Association of Asia Pacific Airlines (AAPA) director general Andrew Herdman, speaking at CAPA's World Aviation Summit in Hong Kong, stated (28-Nov-2012) “Over the past decade, Asia has gone from being a destination market to being an outbound market. The centre of economic gravity is shifting from West to East”. Mr Herdman noted in terms of purpose of travel, leisure traffic is growing at a faster rate in Asia than elsewhere, with strong intra-regional travel growth which it outpacing long-haul travel and the industry average. He noted globally 8% of the people travelling across premium classes generate 25% of global revenue and in Asia, the proportions are around 10% and 30%, respectively. Mr Herdman also said he does not accept the notion full service carriers are neglecting the economy sector, stating full service carriers are trying to cater for this segment. He, however, conceded the LCC model is the "winning" business model in the market. LCC penetrations in Asia are around 12-15%, compared to the global average of 20-25%. LCCs are capturing around 12% of the global revenue it is around a USD630 billion. He also said alliance is a revenue generating synergy tool airlines use to work around regulation restrictions on cross border mergers and integrations.
Asia has grown to become an outbound market, LCC is the 'winning' business model in the market: AAPA
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The global commercial aircraft fleet grew by 4% in 2016 and the year ended with an order backlog of more than nine years of production. Among the regions, North America still has the biggest and oldest fleet, but the lowest ratio of orders to aircraft in service. By contrast, Middle East has the fewest in service, but the highest ratio of orders to current fleet numbers.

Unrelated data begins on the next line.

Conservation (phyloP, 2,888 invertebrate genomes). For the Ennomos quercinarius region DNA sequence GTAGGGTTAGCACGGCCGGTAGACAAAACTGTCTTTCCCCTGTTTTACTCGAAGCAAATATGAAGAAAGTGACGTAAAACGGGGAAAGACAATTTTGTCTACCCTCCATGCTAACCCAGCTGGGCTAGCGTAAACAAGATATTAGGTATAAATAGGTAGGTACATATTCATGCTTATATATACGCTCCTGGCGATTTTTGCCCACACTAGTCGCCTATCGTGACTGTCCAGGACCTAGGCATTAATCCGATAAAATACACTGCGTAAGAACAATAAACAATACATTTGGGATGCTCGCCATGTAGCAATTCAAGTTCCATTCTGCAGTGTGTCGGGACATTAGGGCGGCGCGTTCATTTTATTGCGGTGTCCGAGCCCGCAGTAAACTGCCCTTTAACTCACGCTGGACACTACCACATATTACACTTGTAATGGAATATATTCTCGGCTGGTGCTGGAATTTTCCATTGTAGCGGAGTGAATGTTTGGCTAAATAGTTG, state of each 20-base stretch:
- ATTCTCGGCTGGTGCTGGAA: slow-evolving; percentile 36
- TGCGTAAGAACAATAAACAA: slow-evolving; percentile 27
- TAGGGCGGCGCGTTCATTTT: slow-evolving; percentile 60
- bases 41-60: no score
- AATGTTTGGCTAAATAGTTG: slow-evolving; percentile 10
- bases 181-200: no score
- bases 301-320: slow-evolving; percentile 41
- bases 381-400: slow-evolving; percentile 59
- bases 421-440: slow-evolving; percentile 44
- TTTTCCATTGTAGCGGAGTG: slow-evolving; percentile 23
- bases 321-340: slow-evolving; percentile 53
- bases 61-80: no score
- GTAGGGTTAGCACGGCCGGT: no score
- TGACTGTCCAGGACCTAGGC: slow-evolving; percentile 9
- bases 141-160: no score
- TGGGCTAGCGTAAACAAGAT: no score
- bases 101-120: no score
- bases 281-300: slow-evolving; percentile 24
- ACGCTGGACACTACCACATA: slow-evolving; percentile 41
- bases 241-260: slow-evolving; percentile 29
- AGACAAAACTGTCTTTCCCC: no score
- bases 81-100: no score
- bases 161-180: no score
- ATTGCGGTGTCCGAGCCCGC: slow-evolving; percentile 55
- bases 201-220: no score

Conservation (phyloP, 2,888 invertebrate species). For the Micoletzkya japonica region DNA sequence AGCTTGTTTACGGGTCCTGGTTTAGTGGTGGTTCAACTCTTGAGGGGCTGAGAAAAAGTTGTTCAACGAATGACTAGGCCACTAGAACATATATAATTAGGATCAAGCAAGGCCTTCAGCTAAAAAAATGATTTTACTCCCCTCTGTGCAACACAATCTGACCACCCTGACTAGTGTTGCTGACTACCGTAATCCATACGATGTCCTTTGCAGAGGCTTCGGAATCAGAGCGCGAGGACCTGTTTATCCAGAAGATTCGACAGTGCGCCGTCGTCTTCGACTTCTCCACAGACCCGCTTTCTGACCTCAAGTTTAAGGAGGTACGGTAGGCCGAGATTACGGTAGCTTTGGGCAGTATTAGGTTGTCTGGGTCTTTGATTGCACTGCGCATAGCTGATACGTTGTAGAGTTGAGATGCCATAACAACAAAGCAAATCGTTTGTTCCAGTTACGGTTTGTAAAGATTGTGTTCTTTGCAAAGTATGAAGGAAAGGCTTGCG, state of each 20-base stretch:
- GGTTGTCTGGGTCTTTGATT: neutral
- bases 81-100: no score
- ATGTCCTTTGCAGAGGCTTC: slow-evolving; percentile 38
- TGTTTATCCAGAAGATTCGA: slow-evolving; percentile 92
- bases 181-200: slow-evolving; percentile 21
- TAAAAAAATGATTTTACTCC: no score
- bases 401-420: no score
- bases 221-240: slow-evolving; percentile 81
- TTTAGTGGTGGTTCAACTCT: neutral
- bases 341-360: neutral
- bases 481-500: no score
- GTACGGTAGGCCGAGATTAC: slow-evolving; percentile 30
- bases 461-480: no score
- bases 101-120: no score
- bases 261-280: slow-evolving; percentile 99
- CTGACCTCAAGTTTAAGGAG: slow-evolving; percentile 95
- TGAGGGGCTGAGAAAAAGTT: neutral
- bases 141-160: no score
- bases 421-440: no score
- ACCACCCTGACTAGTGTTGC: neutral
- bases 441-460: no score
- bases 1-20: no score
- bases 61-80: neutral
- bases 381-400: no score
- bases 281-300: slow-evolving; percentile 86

This report gives an overview of the number of commercial aircraft deliveries in 2016 and the outlook into 2017 and beyond. It also looks at numbers in service and on order by region. It is based on preliminary numbers from the CAPA Fleet Database and guidance on 2016 deliveries from Airbus and Boeing, who have yet to announce final numbers.
The data indicate that total worldwide deliveries fell in 2016, the first such decline for six years, as a result of delays to new aircraft programmes. Boeing delivered more aircraft than Airbus for the fifth straight year, but its deliveries fell short of its 2015 level, while Airbus increased its numbers year-on-year. Total deliveries will likely rise again in 2017, but this may prove to be a peak year.
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CAPA’s 2016 outlook was against a background of unusually high levels of profitability for airlines.